And to the delight of a handpicked few, the real estate investment company finalised its first-ever law firm panel in March, with 13 different firms making the cut onto one of the six sub-panels (see box, ‘The chosen ones, page 2). Continue reading “Qatari Diar Panel – The In Crowd”

Latin America – Latin moves


Should anyone ever write a comprehensive history of international law firms, a good place to start would be Caracas. Over half a century ago, the Chicago-based pharmaceutical company Abbott Laboratories headed to Latin America to establish an operation in the Venezuelan capital. It needed a reliable local law firm on the ground, where the lawyers had a good command of English. Its hometown law firm at the time was a relatively young outfit, just seven years old, called Baker & McKenzie. It was a single-site law firm, but eventually Abbott Laboratories persuaded it to come south and establish an office in Venezuela. Ultimately, both client and law firm would walk away happy. Abbott Laboratories retained a consistent standard of legal advice, while Baker & McKenzie retained a lucrative client, plus a guaranteed workflow in a new and untapped jurisdiction. The year was 1955.

A lot has happened since then, but the business case behind why most firms open international offices remains relatively unchanged. Caracas helped Baker & McKenzie develop a taste for foreign jurisdictions, and in time the Western legal industry as a whole would become increasingly bold in its attempt to enter new and emerging markets. The past two decades in particular have seen a flurry of flags being placed in maps, with almost every global region enjoying its moment in the sun, from Eastern Europe and the former Soviet Union, through to Asia and the Middle East. The last destination of choice was Dubai in the heady, halcyon days before the global financial crisis took hold. Throughout all of this, Latin America was relatively unloved, despite Baker & McKenzie’s pioneering attentions. The firm remained loyal to the continent where it all began, establishing 14 offices across Argentina, Brazil, Chile, Colombia, Mexico and Venezuela, but a combination of volatile politics and economics meant that most other law firms weren’t interested in committing to the region, except for a few small US outposts in Mexico City. The recent move by Argentina to nationalise its New York-listed oil and gas company RPF, at the expense of the Spanish energy company Repsol’s majority shareholding, is a reminder of the inherent risks that are still perceived to exist in certain Latin American countries.

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CEE – Generating Growth


Oil and gas? Renewables? Nuclear? Whichever energy source you’re selling, there’s no doubt that the appetite for power in Central and Eastern Europe (CEE) seems almost insatiable. That demand, coupled with the urgent need for infrastructure, is ensuring that even those CEE economies facing the imminent threat of recession are viewing the fulfilment of their relevant construction programmes as a number one priority.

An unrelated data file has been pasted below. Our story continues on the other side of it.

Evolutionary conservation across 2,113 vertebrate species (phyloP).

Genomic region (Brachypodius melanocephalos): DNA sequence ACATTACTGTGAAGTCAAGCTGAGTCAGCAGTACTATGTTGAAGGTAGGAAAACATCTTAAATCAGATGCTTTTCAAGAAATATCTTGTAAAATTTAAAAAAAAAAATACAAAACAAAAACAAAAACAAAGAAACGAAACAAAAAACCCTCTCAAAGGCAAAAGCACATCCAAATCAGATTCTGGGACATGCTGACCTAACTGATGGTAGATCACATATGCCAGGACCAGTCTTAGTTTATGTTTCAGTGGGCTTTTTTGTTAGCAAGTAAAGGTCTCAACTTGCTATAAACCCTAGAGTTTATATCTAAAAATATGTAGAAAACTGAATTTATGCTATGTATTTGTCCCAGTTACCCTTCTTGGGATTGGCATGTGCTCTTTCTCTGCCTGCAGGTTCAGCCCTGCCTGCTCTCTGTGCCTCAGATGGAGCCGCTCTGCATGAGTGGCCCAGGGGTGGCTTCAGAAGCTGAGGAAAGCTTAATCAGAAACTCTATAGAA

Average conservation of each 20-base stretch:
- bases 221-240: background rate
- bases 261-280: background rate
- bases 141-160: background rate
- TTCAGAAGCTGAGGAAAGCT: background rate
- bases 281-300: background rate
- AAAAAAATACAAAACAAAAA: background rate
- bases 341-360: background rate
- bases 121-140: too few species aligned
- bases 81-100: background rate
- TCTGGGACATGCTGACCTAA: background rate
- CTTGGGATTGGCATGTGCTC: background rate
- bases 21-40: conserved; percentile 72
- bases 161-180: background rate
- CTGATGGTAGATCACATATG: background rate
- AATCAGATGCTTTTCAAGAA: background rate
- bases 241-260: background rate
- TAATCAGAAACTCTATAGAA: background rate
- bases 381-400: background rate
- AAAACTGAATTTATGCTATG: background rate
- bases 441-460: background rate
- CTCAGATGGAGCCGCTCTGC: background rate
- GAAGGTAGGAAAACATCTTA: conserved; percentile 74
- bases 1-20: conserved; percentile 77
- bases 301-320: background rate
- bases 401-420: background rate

‘National authorities are seeking to improve capacities in conventional energy sources, increasing energy independence and phasing out or upgrading older polluting generation capacities,’ says Bryan Jardine, partner in the Bucharest office of Austrian-headquartered Wolf Theiss. ‘The CEE is a region that has tremendous need. Growing energy demands, coupled with ageing, inadequate and inefficient energy supply infrastructure (a legacy inherited from 45 years of Soviet-era planning and investment) is driving the need for this increased sector work and investment in the CEE.’ Continue reading “CEE – Generating Growth”

Switzerland – Climb every mountain


UK law firm Speechly Bircham opened a Zürich office in June 2011, marking the firm’s first venture overseas. Private client partner Mark Summers was relocated to Switzerland to head the new operation alongside two associates, with fellow partner William Hancock joining him at the start of 2012.

Speechly’s Zürich offering is further bolstered by international private client head Charles Gothard, who spends one week each month in the city, and financial services partners Jonathan Bayliss and Kate Troup, who are both in Zürich for two or three days each month. Continue reading “Switzerland – Climb every mountain”

Switzerland – Fighting fit


Switzerland’s dispute resolution market is in rude health. LB talks to the key players about recent headline cases and what the implementation of new arbitration rules in 2012 will mean

The volume of Swiss M&A and capital markets may have flattened out in Switzerland but the global downturn has produced a raft of investor claims against banks and investor management disputes. ‘In tough economic times, people are much more prepared to take their case to court and less willing to settle,’ says Patrick Sommer, partner at CMS von Erlach Henrici (CMS). Consequently, Switzerland has become a major battlefield for asset recovery and enforcement of foreign judgments. Continue reading “Switzerland – Fighting fit”